Oil futures bounced Friday, but remain on track for sharp weekly losses as a much stronger-than-expected U.S. jobs report failed to fully dispel fears of a global economic slowdown.
West Texas Intermediate crude for September delivery
rose $1.19, or 1.4%, to $89.73 a barrel, on track for a 9% weekly fall. The U.S. benchmark closed Thursday at its lowest since Feb. 2.
October Brent crude
the global benchmark, gained $1.50, or 1.6%, to trade at $95.62 a barrel on ICE Futures Europe after closing Thursday at its lowest since Feb. 18. Brent was headed for an 8% weekly loss.
Back on Nymex, September gasoline
rose 3% to $2.878 a gallon, while September heating oil
dropped 1.7% to $3.28 a gallon.
September natural gas
rose 0.9% to trade at $8.195 per million British thermal units.
Oil has dropped sharply this week, with fears of a sharp global economic slowdown and its potential impact on demand appearing to move front and center for investors. Worries were amplified Thursday after the Bank of England delivered a half-point interest rate increase and warned that a lengthy UK recession would likely take hold later this year.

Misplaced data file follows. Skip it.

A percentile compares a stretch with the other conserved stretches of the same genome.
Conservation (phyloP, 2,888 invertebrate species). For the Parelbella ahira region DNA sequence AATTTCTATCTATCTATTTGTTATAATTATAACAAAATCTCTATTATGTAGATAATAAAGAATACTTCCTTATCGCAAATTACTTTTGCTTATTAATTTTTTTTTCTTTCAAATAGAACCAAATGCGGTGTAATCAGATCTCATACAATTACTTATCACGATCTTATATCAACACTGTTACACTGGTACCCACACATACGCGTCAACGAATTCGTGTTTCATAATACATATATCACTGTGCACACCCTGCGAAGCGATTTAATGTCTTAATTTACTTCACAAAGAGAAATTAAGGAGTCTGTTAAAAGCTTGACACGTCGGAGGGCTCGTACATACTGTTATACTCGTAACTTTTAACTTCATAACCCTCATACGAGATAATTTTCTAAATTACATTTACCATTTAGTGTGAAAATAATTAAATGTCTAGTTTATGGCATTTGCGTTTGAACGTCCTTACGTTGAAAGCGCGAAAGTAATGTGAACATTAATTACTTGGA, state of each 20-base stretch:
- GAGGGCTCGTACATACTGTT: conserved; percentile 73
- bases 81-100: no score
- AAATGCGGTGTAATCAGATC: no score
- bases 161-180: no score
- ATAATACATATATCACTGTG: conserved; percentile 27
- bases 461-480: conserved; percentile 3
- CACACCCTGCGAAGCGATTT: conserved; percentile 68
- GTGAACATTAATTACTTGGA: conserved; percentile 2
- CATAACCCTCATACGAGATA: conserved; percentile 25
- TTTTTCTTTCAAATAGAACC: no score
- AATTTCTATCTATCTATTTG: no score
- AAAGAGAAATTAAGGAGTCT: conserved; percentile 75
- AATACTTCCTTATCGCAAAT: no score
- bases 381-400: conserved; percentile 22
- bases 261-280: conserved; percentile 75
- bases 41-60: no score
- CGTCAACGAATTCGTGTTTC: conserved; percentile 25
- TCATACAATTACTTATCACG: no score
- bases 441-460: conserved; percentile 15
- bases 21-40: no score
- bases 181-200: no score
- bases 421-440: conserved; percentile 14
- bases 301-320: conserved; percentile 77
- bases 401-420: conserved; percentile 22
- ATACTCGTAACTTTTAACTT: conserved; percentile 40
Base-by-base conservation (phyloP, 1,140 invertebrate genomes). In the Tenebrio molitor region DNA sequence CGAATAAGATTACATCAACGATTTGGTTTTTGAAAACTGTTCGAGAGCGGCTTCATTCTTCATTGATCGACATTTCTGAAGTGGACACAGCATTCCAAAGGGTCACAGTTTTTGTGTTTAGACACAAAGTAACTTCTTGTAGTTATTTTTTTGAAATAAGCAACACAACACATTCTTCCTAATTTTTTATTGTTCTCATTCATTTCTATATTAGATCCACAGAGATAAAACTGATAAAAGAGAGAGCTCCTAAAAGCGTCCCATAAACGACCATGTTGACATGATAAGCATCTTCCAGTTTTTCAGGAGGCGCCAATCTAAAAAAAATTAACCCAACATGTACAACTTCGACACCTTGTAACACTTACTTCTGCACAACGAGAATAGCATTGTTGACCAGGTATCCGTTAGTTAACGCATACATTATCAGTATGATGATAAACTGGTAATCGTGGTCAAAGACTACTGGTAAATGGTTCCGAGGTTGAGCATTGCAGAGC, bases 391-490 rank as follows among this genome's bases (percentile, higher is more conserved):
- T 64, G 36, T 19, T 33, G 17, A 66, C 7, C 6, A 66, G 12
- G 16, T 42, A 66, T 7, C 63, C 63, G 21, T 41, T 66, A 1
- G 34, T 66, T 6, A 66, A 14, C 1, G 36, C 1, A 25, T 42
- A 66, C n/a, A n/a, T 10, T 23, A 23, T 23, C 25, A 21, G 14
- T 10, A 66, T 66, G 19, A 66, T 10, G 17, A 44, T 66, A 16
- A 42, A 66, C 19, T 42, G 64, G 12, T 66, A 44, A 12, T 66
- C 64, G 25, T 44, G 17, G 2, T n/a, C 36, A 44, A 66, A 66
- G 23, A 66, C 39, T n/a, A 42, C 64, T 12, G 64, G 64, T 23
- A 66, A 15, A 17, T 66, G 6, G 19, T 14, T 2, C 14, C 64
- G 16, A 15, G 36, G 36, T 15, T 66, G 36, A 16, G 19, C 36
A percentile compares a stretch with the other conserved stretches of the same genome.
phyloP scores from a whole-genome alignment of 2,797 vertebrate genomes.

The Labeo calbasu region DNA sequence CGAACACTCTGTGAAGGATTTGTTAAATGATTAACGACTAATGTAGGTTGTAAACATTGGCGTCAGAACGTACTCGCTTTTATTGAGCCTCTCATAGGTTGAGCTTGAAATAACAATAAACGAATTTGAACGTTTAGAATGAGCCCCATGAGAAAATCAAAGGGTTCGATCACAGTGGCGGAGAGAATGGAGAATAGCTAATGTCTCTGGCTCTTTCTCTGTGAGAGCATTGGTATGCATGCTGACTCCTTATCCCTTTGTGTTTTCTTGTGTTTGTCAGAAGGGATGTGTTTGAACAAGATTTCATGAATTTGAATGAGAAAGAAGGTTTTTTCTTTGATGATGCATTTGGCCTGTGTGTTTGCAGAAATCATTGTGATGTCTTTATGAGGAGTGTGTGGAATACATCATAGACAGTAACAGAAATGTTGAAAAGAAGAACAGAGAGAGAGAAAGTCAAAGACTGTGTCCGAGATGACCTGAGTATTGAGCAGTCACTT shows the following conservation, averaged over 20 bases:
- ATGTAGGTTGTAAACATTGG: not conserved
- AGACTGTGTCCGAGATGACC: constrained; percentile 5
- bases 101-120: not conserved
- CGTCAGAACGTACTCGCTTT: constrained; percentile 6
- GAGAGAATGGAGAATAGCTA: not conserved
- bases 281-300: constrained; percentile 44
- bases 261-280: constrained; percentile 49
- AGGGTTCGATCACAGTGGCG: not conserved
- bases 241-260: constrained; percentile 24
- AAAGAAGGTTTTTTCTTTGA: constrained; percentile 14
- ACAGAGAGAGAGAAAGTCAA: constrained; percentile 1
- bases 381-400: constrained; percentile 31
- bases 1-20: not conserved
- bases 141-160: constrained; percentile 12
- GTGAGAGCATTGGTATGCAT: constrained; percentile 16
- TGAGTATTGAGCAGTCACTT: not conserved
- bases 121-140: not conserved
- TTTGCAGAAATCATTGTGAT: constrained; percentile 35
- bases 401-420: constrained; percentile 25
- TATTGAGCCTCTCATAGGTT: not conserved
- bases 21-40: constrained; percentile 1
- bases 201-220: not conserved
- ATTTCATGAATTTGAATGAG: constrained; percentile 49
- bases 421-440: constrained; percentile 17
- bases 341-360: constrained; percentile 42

Crude bounced off Friday lows after data showed the U.S. economy added 528,000 jobs in July, far exceeding the consensus estimate of 258,000 as the unemployment rate dropped to 3.5% from 3.6%.
“A robust nonfarm payroll is welcome news for the U.S, economy and that is helping oil pare some of this week’s losses. Europe also posted better-than-expected industrial production data from both Germany and France. Despite all the global economic slowdown worries, the oil market is still tight,” said Edward Moya, senior market analyst at Oanda, in a note.
Major central banks, including the U.S. Federal Reserve, have moved to aggressively raise interest rates in an effort to rein in inflationary pressures, while also stoking fears of sparking a recession.
“Traders are becoming much less concerned with the supply issues related to the Russia-Ukraine war and instead are beginning to watch demand metrics deteriorate amid a considerable uptick in recession calls. And with gasoline demand in the U.S. currently sitting 9% below last year’s levels and even lower than summer 2020, it is clear that prices above $100/barrel are not sustainable,” wrote analysts at Sevens Report Research, in a Friday note.